Thinking Our Way Out of Extinction

Tuesday, October 19, 2010

(Flickr user Urijamjari/flickr)

Are there limits to the kinds of problems humans are capable of solving?

It can certainly seem like it. The conflict in Afghanistan rages on, the schools keep failing, the world is warming up. We throw ideas at these problems, we dream up fixes, we try new cures, yet the problems continue. The conflict rages on. The kids keep dropping out. The hurricanes get stronger. It’s enough to make you throw up your hands and wait for the end times.

But don’t despair just yet. Rebecca Costa, author of "The Watchman’s Rattle: Thinking Our Way Out of Extinction," says that recognizing that we're stuck is the first step towards getting out. With lessons from history, she demonstrates why it can be so difficult for humans to think our way out of complex problems, and more importantly, how we can nurture the kind of insight that will bring us forward. 

Acclaimed sociobiologist E.O. Wilson joins the conversation. He wrote the forward which was chosen, among many contenders, for the print edition of Costa's book. (To read the many e-forewords to the book, written by Temple Grandin, Donald Trump, Tina Brown, and many others, visit Costa's website.)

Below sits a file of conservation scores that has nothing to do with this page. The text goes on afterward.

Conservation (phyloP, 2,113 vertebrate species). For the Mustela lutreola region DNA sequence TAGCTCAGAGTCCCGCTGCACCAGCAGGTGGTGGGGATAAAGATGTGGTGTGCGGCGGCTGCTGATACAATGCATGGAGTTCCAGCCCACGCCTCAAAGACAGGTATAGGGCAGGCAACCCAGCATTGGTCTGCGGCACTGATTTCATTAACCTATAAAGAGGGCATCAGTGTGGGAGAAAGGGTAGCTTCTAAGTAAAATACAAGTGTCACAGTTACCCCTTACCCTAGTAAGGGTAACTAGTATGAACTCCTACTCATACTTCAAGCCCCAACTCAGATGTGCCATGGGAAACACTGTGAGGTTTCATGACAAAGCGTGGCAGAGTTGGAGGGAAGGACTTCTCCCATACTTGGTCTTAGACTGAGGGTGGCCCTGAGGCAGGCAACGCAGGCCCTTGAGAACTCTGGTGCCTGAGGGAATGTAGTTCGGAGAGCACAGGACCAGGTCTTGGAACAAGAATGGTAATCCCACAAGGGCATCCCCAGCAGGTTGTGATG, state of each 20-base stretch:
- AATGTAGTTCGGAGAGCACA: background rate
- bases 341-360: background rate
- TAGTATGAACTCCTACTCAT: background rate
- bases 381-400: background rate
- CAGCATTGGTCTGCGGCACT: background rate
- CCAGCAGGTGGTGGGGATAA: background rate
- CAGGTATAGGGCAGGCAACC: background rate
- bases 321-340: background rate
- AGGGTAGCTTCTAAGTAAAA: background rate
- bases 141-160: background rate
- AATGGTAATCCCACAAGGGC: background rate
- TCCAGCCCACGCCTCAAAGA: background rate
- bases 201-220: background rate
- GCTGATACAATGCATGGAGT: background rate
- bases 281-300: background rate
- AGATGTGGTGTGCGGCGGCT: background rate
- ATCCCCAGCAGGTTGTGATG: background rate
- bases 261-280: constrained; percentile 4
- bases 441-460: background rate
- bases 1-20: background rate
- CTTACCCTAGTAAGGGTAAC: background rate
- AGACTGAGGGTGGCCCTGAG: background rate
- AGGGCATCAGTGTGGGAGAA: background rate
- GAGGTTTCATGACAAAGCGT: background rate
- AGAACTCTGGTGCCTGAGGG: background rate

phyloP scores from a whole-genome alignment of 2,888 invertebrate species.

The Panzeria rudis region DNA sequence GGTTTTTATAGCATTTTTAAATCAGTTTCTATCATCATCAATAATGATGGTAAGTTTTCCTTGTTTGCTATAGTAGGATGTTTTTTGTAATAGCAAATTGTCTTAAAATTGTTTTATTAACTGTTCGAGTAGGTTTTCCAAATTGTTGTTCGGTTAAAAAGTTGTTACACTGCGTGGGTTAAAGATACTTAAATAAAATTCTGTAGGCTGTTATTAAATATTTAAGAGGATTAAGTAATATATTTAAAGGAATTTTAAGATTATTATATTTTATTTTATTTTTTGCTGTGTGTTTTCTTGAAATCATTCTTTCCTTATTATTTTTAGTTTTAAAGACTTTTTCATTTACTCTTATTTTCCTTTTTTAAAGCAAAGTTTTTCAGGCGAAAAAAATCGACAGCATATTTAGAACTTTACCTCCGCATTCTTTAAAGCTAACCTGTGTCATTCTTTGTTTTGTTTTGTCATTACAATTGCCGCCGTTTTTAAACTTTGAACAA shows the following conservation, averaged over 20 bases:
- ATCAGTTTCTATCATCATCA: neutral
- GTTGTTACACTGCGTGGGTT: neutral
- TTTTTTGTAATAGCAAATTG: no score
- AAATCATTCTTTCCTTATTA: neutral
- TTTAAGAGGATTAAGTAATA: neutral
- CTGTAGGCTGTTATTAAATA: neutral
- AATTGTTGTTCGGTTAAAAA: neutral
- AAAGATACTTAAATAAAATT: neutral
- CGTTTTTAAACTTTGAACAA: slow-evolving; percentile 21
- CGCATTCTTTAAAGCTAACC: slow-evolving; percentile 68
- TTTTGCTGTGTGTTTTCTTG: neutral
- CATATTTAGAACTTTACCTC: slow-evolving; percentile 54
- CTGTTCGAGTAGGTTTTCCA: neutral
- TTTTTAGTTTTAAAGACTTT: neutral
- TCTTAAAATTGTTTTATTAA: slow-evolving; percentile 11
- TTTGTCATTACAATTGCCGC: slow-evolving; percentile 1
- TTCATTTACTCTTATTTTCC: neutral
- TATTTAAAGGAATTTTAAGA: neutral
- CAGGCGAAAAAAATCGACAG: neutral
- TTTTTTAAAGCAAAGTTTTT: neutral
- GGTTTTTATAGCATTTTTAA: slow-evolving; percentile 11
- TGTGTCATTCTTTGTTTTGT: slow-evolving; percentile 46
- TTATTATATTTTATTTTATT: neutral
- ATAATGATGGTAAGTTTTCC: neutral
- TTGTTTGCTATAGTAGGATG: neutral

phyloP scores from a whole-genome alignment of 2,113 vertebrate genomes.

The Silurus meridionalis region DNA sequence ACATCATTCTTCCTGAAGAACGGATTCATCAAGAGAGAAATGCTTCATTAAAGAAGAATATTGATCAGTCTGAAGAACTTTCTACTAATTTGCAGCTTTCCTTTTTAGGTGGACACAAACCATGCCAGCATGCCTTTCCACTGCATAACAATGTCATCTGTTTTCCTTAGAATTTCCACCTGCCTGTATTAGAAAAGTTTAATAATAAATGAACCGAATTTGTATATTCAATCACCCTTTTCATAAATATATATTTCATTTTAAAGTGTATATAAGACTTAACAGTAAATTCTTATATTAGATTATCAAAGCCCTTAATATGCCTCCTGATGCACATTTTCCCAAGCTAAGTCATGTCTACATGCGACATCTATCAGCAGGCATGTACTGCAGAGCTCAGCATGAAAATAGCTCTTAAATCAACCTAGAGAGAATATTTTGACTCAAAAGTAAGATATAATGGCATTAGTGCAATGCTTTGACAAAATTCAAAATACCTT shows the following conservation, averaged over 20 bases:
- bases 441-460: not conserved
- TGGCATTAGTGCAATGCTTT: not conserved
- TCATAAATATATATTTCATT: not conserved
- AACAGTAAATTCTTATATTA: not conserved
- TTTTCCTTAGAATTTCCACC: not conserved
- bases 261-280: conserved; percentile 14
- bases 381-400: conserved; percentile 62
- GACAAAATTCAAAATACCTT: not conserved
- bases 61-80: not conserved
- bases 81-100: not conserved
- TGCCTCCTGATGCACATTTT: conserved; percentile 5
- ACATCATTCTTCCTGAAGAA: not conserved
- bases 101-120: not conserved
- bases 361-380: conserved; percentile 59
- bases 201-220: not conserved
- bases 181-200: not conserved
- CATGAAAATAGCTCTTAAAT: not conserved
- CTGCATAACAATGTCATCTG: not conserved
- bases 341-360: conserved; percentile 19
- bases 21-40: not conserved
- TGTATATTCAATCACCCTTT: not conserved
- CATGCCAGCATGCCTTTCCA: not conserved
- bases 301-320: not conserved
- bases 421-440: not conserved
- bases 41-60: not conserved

Guests:

Rebecca Costa and E.O. Wilson

Produced by:

Posey Gruener

Comments [1]

Peg

We continue to keep our blinders on about the negative effects of overpopulation. Since the 60's and the John B Calhoun rat experiments we've been studying the problems of overpopulation - all of which are contributing to our current global malaise.

"Control of our species reproductive drive is the central survival issue our species must solve if Homo sapiens is to be a successful evolutionary experiment. Solving the issue will require the cooperation of all human beings. We are not doing very well." John Omaha, Ph.D.

Time to Takeaway our blinders.

Oct. 19 2010 07:14 AM

Leave a Comment

Register for your own account so you can vote on comments, save your favorites, and more. Learn more.
Please stay on topic, be civil, and be brief.
Email addresses are never displayed, but they are required to confirm your comments. Names are displayed with all comments. We reserve the right to edit any comments posted on this site. Please read the Comment Guidelines before posting. By leaving a comment, you agree to New York Public Radio's Privacy Policy and Terms Of Use.